Astronomers have been puzzled for decades as to how the rings of hot gas surrounding certain types of star are formed. Now a team of scientists from the Universities of Glasgow and Wisconsin believe they have found the answer. The team studied a type of young, hot star, known as a "Be star", that has a disk of glowing gas around it, similar to the rings surrounding Saturn. Until now, no one has been able to account for how these rings form but in a paper published this month*, the team suggest an answer.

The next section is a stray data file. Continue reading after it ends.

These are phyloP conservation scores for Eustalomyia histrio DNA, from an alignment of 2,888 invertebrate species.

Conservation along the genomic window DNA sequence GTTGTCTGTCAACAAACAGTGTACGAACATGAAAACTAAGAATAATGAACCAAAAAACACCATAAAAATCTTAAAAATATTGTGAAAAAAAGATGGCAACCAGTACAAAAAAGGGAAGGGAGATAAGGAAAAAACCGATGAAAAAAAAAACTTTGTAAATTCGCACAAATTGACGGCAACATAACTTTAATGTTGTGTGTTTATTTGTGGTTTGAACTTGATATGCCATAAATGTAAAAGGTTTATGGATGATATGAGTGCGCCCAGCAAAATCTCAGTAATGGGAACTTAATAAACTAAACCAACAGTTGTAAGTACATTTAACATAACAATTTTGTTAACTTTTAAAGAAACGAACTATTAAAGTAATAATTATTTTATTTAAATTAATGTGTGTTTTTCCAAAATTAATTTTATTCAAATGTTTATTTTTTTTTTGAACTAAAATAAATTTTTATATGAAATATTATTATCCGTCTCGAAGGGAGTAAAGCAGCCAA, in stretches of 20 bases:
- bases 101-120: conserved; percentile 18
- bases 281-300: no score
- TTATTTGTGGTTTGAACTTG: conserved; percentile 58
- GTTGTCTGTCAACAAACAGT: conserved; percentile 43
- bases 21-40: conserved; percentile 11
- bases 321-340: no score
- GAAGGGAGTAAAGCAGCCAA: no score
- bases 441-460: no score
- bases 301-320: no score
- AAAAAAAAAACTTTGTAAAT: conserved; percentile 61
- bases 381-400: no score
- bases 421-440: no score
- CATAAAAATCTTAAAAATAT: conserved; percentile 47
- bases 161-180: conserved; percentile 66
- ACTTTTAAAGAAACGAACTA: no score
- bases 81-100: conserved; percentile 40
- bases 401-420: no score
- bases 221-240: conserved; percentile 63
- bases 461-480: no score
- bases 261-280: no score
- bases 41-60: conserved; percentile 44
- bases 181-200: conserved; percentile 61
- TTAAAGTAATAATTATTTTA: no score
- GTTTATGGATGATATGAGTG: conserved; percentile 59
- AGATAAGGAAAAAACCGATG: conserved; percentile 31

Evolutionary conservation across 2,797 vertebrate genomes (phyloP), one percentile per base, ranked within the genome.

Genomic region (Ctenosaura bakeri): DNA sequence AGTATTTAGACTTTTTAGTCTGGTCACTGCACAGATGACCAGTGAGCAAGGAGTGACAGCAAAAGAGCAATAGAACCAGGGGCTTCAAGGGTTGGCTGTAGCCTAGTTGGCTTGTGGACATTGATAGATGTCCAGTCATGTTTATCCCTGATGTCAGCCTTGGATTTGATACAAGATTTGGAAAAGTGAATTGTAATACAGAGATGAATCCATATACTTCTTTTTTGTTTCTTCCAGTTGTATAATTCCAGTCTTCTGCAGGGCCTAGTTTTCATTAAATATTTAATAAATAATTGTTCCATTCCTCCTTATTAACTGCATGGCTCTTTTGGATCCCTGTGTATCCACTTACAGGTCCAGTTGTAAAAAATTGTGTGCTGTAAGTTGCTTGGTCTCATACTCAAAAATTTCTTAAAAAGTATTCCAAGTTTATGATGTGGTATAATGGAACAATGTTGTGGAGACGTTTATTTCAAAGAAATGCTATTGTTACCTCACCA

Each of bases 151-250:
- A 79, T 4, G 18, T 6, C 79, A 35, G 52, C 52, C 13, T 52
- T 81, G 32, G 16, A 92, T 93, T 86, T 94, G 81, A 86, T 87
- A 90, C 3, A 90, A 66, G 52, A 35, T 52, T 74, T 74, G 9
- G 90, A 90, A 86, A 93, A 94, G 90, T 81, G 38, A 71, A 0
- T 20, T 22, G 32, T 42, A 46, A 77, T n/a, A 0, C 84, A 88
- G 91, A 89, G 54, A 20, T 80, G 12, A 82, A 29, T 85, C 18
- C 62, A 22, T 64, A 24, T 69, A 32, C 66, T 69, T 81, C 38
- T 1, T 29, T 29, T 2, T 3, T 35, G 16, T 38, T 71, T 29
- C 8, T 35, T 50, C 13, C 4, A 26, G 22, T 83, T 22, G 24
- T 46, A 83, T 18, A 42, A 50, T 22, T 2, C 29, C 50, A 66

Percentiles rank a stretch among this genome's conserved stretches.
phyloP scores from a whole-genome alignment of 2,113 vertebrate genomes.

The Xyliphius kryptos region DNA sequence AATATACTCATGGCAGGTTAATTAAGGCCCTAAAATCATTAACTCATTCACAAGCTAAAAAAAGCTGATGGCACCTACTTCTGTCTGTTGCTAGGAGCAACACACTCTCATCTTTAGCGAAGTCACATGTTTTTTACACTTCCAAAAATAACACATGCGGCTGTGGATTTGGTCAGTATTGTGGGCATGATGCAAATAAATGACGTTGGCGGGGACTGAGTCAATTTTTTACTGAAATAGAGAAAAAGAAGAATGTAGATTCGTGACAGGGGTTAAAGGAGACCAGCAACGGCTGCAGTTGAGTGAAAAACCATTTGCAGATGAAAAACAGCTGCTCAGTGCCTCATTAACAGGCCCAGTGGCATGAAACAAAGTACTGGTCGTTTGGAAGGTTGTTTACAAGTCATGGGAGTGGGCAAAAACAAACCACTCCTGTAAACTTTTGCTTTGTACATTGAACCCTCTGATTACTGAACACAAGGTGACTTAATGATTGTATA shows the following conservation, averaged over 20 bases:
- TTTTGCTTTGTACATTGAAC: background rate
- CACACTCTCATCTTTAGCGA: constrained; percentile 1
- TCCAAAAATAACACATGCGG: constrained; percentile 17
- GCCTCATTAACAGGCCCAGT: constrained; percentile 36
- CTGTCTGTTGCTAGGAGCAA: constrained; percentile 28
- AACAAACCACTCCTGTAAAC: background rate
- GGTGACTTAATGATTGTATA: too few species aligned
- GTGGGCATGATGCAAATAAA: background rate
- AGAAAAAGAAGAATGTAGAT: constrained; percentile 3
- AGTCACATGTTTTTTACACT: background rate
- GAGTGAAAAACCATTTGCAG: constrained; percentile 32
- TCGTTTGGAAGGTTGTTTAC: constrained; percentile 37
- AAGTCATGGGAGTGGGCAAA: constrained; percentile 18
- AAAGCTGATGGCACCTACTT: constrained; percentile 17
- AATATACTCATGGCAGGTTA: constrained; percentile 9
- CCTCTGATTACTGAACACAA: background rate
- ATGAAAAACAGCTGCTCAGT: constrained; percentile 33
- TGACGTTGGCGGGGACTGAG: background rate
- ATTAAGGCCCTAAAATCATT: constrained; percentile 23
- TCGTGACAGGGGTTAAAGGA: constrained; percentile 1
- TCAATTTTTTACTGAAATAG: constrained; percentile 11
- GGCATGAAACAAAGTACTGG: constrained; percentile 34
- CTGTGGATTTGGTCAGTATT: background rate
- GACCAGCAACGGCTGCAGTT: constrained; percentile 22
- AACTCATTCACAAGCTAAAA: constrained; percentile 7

Artists impression of a Be Star
The gas ring surrounding a Be Star may appear and then disappear, possibly reforming at a later time. Material in the disk is attracted back towards the star by the pull of gravity, but if it has enough energy it can escape into space, contributing to the stellar wind.
The new theory reveals why this material is held in a disk at some distance from the star instead of either being pulled closer or flying away into space.
Julia Maddock | alfa
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